January 26, 2017, 1:30 PM EST
New York, NY, USALive Auction
Lot 52: ADOLFO HOHENSTEIN (1854-1928). ELIXIR DE "KEMPENAAR." Circa 1900. 55x36 inches, 141x92 cm. J.L. Goffart, Brussels.(140 views)
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Estimate: $6,000 - $9,000
ADOLFO HOHENSTEIN (1854-1928) ELIXIR DE "KEMPENAAR." Circa 1900.
55 1/2x36 1/4 inches, 141x92 cm. J.L. Goffart, Brussels.
Condition B+: repaired tears, minor restored losses, creases and restoration along vertical and horizontal folds; repaired tears and discoloration in margins; repaired pin holes in corners. Two-sheets. Framed. Unexamined out of frame.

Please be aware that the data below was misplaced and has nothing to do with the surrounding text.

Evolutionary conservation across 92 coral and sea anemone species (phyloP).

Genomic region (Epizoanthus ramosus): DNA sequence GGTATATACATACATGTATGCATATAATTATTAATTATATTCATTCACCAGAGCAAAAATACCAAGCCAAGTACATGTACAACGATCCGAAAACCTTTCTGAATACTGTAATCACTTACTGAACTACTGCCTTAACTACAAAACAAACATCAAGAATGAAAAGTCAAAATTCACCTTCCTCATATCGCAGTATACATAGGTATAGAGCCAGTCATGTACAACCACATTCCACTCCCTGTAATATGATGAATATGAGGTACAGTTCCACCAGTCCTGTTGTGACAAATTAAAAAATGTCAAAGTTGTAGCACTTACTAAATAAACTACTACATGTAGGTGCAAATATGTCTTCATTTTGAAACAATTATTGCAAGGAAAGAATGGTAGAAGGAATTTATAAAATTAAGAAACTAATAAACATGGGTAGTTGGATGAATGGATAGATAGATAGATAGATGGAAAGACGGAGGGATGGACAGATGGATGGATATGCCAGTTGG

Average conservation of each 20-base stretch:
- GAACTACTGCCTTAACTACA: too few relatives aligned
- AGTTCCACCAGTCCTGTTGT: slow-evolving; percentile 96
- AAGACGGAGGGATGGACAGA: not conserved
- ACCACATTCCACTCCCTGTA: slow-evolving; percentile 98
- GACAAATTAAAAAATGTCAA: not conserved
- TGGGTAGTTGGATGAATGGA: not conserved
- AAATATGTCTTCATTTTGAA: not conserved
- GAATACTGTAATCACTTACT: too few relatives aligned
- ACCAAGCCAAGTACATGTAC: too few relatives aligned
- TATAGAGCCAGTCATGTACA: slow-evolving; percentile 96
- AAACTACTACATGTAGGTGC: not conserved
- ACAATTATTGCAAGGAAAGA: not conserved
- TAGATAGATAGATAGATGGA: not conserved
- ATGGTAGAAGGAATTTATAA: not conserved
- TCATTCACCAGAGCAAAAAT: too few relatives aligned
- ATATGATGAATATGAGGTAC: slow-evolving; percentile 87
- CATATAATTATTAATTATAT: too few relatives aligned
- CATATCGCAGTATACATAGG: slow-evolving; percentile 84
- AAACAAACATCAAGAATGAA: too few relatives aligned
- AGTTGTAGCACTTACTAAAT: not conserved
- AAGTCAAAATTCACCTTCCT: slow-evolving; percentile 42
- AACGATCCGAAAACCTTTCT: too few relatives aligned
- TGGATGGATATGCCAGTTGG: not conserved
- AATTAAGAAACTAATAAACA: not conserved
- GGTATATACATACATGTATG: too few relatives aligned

Born in Russia to German parents, Hohenstein studied art in Vienna before settling in Milan. He began working with Ricordi, the great Italian publishing company in 1889, designing sheet music covers for operas. Shortly thereafter, he became art director of the firm and began to design posters. Poster artists such as Dudovich, Mauzan and Metlicovitz worked under Hohenstein, and their posters reflect his influence as one of the masters of the Golden Age of Italian posters, "from obvious stylistic floral influences of French Art Nouveau and the German Jugendstil" (Manifesti Italiano, p. 114). Hohenstein was invited to work outside of Italy, in France as well as Belgium, where he designed at least two posters printed by the Belgian printing house J.L. Goffart. The Liberty Style at the turn of the century was triumphant in Italy, while the fascination for posters had begun to wane in France. A virtuoso with palette and composition, Hohenstein employs striking complementary colors and bold contrast, such as the saffron sky and grey-blue horse, setting the scene within his characteristic matching border. He crops closely to the foreground the figures of the dapper rider and horse, cleverly positioning the gentleman grabbing the elixir on the go and creating the feeling that the viewer is watching him enter into the high society gathering. The perspective of the horse is reminiscent of that in Toulouse-Lautrec''s Babylone de Allemagne (See lot 75). Elixir de Kempenaar, described as a "liquor hygènique," was distributed by Jacques Neefs Wine and Liquor store in Antwerp, a prolific advertiser. rare